Tag Archives: religion

“The Truth About Mindfulness: Conversations in Secular Spirituality” with Robert Wright – March 3rd

Mindfulness meditation has become popular in the west as an essentially therapeutic technique that promises to reduce stress and increase happiness. But the Buddhist philosophy that was the ancient context of mindfulness meditation makes bolder promises: It sees meditation as an important part of a larger program that strips away delusions about the world and can even bring “enlightenment”.

This claim – that mindfulness meditation brings a truer vision of the world – suggests that any happiness it fosters might be a “valid” happiness in the sense of being based on accurate perceptions of the world. Modern psychology – particularly evolutionary psychology – offers some support for that view. 

Friday, March 3, 6:30 PM
Douglass Student Center, Meeting Room C (2nd floor)
100 George Street
New Brunswick, NJ 08901

Please RSVP on Our Facebook Event Page


Image result for robert wrightROBERT WRIGHT is the author, most recently, of The Evolution of God, which was a New York Times bestseller and a finalist for the Pulitzer Prize. His other books include The Moral Animal, which The New York Times Book Review named one of the ten best books of 1994, and Nonzero, which Bill Clinton called “astonishing” and instructed White House staff members to read. In 2009 Wright was named by Foreign Policy magazine as one of the top 100 global thinkers. Wright has written for The Atlantic, The New Yorker, The New York Times Magazine, Foreign Policy, and the op-ed pages of The New York Times, The Washington Post, and The Financial Times. His books have been translated into more than a dozen languages, and his awards include the National Magazine Award for Essay and Criticism. Wright has taught in the religion department at Princeton and the psychology department at Penn.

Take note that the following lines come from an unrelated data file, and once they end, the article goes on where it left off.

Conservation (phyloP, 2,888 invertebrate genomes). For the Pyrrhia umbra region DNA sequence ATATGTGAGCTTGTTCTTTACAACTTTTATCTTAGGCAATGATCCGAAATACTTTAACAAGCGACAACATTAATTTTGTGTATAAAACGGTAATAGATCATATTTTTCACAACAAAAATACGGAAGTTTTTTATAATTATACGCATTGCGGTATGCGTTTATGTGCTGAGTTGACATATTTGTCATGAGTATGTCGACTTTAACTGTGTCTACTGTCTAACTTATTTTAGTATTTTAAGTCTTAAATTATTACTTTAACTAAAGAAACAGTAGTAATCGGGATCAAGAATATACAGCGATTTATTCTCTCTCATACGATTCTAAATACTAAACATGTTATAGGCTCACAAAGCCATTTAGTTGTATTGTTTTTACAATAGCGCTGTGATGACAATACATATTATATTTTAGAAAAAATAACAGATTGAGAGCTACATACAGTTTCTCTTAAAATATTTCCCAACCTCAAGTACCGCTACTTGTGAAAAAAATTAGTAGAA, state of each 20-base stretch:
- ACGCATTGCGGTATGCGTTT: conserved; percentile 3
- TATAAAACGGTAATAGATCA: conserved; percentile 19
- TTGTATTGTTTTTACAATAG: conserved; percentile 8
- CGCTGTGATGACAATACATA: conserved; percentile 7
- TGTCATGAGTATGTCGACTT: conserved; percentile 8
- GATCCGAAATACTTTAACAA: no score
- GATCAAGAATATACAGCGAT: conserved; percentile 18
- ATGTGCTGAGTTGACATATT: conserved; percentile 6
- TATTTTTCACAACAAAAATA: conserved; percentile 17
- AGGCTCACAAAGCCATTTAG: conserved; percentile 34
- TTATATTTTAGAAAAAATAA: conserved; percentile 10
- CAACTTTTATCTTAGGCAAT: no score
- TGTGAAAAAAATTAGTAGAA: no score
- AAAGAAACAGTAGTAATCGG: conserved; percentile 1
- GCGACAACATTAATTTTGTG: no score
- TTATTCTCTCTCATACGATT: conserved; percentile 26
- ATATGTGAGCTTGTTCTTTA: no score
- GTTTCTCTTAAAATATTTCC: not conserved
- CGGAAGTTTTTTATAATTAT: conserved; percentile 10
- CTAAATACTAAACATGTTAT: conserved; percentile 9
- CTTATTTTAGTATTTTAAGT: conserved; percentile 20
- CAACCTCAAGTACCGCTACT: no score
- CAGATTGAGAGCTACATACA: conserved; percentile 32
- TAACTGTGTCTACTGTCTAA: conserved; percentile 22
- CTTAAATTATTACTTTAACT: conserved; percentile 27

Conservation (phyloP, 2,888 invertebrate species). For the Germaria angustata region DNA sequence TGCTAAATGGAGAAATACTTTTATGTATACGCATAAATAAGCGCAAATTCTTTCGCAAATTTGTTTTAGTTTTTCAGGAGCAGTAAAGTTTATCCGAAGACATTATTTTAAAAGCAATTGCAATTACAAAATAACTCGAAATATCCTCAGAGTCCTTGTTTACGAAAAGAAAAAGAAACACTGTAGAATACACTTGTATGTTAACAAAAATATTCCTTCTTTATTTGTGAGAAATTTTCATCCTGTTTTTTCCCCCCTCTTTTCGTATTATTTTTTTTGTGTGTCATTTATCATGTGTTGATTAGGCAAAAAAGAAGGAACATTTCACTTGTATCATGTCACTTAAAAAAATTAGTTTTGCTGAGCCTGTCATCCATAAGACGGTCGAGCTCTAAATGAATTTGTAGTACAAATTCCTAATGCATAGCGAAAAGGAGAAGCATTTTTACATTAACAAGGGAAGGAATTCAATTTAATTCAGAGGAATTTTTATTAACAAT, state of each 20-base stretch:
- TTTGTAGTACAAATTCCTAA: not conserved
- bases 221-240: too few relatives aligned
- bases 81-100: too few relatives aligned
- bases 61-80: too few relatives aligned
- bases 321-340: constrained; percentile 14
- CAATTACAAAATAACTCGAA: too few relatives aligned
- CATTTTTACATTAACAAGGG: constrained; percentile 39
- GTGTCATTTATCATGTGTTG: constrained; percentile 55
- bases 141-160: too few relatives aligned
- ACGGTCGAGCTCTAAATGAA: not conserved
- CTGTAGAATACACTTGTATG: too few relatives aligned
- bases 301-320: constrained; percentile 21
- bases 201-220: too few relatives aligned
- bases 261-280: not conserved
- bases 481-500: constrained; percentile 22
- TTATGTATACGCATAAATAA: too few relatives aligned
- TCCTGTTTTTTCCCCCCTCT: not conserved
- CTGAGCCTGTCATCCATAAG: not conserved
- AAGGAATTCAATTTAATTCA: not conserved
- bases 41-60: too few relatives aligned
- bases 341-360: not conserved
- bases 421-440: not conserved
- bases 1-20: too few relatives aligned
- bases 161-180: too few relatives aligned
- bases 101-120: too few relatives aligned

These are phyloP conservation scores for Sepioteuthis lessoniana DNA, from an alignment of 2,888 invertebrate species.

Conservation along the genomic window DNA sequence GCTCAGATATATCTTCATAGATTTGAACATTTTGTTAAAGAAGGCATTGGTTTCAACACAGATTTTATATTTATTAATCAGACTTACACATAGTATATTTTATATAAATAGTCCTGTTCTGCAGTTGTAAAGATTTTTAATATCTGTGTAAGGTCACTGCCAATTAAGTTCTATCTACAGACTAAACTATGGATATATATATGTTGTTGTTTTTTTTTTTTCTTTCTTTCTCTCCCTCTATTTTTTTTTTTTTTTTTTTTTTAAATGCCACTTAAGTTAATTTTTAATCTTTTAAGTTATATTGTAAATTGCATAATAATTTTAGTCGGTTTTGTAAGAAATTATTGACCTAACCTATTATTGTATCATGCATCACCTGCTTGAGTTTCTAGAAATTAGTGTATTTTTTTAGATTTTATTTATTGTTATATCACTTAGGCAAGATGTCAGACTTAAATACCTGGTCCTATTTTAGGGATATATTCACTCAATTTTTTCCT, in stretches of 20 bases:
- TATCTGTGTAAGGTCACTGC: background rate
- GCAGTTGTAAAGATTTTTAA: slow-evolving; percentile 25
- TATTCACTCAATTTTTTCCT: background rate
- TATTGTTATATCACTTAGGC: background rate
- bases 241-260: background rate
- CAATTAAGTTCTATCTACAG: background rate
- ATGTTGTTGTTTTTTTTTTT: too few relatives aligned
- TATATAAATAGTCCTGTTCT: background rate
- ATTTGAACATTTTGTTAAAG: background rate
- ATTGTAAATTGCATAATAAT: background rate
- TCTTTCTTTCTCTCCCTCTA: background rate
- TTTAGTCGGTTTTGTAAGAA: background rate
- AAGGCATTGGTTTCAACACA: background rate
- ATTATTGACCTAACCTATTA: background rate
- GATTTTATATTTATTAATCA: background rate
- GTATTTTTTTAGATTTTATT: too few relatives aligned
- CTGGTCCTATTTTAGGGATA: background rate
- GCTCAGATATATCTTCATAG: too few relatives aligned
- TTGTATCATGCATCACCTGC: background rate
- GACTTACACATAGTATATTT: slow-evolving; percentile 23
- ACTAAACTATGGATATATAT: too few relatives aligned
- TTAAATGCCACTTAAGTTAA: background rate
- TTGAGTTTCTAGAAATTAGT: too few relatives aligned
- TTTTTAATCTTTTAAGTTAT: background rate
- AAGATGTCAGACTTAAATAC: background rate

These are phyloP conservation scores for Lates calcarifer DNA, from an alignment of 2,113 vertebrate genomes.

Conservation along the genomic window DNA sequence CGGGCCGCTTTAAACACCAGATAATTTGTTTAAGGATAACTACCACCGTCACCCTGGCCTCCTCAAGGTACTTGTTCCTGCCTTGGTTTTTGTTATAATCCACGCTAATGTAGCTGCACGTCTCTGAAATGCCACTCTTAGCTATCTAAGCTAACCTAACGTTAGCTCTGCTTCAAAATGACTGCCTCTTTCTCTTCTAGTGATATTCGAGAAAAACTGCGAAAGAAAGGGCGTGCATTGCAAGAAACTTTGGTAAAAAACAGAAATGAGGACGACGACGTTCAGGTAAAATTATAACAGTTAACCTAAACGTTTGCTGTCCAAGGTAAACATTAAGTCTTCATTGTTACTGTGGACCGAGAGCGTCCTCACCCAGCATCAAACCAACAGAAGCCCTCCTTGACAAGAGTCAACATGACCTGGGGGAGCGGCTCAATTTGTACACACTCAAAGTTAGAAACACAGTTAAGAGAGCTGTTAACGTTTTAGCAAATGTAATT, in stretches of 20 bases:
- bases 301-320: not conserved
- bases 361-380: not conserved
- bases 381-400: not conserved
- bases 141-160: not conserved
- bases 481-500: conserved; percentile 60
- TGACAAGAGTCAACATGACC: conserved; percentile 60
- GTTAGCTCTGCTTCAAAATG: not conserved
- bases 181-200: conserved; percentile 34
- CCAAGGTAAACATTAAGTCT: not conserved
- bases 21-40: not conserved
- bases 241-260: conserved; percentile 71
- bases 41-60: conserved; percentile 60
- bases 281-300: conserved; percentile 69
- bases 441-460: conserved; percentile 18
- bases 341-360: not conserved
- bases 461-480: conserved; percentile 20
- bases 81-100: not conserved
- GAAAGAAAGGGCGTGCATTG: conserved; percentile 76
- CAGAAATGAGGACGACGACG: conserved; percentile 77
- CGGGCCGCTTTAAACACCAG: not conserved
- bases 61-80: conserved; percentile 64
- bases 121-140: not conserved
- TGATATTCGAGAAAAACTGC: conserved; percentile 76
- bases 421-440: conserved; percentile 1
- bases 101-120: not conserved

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By David Madison
PhD., Biblical Studies

Two Weddings

David and David, 1992

The message on our placard was straightforward: “It’s Not Complicated: I Want to Marry the Man I Love. Case Closed.” My husband and I carried that sign for many years in the New York Gay Pride Parades—long before we had legal married status.

A few months after our 30th living-together anniversary, we were finally married in California in 2008. A few weeks later, voters passed the mean-spirited Proposition 8, which halted marriage equality in that state. A court subsequently ruled that the 18,000 same-sex marriages that had been performed were not nullified by the vote. We breathed an enormous sigh of relief. It had been a wonderful wedding on a riverboat in the Sacramento River, with our daughter Deb Sweeney co-officiating, a…